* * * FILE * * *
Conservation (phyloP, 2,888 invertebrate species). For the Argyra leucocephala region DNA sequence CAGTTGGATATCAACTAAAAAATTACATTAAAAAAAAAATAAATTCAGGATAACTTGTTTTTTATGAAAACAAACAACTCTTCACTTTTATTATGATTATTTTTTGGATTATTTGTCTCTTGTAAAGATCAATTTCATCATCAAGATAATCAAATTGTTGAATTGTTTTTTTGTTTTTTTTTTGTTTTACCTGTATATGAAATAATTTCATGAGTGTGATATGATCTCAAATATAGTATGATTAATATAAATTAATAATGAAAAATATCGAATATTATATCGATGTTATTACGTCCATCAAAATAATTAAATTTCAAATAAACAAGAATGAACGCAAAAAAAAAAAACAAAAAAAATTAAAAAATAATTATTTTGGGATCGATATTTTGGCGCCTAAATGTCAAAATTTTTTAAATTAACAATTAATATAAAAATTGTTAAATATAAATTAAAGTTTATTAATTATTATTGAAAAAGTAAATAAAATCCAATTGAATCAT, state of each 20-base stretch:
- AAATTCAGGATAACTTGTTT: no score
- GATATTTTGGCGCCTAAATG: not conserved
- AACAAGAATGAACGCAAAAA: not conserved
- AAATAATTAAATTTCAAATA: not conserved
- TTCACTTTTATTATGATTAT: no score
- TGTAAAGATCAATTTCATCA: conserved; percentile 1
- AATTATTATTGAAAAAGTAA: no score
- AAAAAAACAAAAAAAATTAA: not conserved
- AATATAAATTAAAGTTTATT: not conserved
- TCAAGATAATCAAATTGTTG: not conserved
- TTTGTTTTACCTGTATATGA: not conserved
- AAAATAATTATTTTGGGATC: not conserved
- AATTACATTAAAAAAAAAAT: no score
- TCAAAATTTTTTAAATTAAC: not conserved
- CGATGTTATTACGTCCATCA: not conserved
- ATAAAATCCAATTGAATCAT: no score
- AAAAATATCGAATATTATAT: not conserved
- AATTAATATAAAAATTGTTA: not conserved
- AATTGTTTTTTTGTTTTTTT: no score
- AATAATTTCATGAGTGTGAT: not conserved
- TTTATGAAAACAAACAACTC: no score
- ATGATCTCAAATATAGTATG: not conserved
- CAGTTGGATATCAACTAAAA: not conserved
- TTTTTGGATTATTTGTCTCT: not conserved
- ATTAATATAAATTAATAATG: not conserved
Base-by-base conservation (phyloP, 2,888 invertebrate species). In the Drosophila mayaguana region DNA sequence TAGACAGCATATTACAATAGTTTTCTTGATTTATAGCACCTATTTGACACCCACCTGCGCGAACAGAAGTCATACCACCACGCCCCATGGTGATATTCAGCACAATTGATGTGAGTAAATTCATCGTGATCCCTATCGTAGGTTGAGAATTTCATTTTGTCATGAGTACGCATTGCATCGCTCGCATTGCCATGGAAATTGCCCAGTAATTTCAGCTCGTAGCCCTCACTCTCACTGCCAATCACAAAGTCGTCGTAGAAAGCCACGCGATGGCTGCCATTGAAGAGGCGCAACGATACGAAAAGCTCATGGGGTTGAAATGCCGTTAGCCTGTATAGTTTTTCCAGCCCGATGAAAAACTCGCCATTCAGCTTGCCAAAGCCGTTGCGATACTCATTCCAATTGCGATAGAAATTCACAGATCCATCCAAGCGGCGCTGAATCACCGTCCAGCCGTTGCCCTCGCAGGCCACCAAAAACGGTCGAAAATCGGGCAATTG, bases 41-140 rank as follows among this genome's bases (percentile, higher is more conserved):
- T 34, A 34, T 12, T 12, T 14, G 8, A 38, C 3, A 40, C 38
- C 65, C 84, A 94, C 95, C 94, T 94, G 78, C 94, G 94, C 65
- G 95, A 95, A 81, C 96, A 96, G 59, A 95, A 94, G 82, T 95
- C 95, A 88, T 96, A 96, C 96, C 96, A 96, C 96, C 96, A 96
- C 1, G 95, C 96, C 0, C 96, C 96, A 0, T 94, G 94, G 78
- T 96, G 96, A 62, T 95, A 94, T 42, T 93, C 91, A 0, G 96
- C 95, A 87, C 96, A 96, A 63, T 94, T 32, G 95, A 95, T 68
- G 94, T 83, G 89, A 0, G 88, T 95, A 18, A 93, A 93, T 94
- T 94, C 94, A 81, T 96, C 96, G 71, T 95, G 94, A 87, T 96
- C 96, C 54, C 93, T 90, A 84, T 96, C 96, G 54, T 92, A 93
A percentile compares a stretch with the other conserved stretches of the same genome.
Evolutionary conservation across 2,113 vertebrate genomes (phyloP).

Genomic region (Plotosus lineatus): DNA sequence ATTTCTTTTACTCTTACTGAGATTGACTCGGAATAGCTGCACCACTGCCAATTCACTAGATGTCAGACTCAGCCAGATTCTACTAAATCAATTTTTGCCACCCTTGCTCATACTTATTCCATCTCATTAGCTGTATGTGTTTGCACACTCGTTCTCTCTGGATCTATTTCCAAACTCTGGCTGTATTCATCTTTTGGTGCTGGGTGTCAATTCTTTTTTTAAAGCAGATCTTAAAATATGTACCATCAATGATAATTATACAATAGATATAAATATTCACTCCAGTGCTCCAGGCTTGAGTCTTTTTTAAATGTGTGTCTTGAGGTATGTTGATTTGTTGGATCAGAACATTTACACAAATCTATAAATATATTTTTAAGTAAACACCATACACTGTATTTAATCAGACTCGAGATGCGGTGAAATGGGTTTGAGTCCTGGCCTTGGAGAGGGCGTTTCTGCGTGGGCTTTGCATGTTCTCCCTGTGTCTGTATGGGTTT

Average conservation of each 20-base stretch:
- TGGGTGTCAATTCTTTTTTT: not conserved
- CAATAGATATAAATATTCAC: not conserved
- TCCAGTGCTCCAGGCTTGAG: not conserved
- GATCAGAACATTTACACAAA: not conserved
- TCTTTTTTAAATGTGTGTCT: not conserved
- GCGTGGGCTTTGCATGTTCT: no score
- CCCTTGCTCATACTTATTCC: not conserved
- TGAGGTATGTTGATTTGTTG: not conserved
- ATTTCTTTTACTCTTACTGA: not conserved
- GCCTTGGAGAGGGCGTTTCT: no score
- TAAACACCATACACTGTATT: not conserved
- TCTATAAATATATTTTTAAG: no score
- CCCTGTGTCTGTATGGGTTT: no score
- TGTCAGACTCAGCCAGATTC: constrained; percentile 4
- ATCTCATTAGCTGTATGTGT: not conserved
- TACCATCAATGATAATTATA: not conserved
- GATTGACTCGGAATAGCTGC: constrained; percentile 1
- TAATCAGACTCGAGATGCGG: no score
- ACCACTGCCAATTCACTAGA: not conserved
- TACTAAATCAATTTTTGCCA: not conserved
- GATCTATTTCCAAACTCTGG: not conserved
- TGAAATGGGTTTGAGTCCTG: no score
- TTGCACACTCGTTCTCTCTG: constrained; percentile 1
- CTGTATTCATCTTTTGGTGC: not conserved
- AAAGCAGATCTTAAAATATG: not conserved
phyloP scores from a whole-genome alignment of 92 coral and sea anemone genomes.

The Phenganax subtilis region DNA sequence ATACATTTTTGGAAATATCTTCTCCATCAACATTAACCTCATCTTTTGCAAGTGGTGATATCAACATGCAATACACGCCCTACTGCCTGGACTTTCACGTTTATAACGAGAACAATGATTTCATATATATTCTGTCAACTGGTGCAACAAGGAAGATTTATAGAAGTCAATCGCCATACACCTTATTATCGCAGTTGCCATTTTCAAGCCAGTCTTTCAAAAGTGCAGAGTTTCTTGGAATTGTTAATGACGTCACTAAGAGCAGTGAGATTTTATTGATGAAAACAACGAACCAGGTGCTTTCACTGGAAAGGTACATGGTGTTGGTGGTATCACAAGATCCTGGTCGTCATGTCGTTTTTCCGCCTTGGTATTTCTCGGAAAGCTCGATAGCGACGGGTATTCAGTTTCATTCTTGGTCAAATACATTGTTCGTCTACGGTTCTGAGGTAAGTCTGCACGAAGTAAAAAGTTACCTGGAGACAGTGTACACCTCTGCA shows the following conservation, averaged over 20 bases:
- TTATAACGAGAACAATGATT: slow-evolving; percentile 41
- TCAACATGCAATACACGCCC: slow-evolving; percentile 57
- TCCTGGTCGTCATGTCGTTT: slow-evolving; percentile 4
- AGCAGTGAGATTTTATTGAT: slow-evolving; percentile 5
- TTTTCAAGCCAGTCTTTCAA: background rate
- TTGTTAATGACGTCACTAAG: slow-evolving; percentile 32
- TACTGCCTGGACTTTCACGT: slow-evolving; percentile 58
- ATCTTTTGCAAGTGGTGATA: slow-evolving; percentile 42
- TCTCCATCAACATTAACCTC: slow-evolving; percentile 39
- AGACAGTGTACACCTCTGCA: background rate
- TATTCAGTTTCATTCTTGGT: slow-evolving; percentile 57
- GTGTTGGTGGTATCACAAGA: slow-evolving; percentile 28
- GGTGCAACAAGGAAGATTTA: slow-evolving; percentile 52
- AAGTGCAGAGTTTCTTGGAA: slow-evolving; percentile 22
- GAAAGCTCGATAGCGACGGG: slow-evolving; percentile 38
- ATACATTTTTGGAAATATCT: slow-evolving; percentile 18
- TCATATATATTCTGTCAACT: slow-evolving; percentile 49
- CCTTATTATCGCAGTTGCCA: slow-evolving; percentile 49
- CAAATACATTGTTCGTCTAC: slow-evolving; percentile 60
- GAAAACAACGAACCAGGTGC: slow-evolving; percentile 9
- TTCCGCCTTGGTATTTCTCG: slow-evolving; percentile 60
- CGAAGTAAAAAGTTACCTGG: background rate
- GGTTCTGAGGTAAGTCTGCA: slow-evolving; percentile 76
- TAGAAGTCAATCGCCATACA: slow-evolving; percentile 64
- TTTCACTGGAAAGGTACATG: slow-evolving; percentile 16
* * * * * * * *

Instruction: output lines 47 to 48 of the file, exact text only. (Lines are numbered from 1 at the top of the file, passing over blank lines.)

- GCGTGGGCTTTGCATGTTCT: no score
- CCCTTGCTCATACTTATTCC: not conserved